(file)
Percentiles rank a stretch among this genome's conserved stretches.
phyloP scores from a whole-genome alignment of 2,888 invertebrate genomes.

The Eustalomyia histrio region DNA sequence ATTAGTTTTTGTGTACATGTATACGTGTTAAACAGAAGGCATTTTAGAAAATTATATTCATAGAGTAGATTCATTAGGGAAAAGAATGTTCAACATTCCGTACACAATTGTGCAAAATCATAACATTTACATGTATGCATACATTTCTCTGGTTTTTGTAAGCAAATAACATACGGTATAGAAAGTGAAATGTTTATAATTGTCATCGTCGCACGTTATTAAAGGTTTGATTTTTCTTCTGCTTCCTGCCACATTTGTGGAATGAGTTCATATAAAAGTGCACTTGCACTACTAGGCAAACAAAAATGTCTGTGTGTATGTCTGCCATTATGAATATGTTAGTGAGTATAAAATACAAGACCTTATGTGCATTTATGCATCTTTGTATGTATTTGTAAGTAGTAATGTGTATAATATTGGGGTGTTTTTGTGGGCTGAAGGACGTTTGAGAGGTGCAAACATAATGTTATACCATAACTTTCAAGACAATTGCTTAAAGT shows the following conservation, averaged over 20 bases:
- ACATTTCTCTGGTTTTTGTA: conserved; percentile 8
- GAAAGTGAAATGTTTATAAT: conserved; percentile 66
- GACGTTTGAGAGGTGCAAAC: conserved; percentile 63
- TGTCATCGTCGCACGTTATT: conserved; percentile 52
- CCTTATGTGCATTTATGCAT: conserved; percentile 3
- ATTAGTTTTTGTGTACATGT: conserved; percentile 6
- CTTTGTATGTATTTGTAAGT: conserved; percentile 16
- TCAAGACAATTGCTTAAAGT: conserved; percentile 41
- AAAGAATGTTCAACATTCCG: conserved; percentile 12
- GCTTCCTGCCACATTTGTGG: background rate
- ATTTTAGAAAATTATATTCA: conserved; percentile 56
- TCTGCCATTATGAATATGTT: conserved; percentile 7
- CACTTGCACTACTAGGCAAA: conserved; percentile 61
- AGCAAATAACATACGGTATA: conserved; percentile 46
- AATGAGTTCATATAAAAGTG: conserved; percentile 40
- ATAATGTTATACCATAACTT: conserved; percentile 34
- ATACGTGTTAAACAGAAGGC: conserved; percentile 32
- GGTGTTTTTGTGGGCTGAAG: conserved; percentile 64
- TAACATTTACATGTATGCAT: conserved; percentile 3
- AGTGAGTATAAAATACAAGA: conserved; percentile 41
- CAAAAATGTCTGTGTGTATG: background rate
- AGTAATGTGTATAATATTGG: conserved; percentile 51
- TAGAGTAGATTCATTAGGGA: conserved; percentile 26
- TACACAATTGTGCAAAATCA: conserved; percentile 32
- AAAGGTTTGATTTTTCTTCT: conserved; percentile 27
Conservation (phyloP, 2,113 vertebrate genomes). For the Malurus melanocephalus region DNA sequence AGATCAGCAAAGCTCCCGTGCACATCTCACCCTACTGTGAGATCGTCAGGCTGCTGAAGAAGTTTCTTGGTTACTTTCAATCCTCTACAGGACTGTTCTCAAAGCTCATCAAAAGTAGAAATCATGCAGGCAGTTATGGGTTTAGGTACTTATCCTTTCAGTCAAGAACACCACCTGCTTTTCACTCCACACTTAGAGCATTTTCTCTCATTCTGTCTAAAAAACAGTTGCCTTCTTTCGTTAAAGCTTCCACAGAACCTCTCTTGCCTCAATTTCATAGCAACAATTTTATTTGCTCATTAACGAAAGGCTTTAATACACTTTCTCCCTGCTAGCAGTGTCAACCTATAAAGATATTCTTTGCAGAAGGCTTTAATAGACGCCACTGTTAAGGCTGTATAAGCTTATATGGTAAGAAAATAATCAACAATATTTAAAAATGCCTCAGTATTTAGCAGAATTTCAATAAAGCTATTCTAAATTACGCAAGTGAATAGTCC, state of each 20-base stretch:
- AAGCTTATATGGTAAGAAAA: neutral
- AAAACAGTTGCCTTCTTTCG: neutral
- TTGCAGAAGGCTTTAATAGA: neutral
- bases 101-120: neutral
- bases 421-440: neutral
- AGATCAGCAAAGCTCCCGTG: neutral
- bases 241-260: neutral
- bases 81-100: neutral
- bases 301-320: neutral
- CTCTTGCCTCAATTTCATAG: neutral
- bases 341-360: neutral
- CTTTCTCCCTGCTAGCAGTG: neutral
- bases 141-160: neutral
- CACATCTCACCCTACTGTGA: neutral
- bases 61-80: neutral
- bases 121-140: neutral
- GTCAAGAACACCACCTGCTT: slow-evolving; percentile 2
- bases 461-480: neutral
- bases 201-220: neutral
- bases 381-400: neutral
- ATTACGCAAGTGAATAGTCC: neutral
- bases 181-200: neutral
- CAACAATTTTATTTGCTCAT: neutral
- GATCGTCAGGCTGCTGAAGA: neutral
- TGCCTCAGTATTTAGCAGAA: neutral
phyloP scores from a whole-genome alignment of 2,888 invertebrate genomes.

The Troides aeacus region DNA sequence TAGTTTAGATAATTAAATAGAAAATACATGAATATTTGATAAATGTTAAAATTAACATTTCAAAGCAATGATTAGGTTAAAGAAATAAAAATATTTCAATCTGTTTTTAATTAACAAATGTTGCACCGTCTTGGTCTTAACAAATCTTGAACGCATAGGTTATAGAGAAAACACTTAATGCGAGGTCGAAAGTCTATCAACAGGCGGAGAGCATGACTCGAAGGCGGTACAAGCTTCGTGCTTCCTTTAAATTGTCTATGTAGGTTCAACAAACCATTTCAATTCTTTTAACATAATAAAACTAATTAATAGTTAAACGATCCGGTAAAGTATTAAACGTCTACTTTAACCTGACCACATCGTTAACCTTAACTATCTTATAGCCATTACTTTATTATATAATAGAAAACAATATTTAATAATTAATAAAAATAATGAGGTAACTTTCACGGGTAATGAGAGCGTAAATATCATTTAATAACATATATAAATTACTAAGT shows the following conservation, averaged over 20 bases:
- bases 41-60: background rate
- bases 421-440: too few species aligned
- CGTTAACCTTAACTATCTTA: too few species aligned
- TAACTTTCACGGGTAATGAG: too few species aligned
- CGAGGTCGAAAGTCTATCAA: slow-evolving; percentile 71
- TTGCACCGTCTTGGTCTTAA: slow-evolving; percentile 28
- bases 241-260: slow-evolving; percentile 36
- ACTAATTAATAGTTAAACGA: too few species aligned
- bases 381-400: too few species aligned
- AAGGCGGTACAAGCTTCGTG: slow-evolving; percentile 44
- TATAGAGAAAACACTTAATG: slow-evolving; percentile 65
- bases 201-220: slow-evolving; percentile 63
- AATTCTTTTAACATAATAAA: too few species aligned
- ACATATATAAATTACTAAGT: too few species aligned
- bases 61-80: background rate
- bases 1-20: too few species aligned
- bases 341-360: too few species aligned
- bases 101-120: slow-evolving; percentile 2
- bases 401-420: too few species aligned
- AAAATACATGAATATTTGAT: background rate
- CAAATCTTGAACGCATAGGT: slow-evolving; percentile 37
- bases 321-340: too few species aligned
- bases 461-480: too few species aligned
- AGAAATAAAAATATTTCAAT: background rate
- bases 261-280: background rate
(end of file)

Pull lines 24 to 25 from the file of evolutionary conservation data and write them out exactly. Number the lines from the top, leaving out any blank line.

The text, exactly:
- CAAAAATGTCTGTGTGTATG: background rate
- AGTAATGTGTATAATATTGG: conserved; percentile 51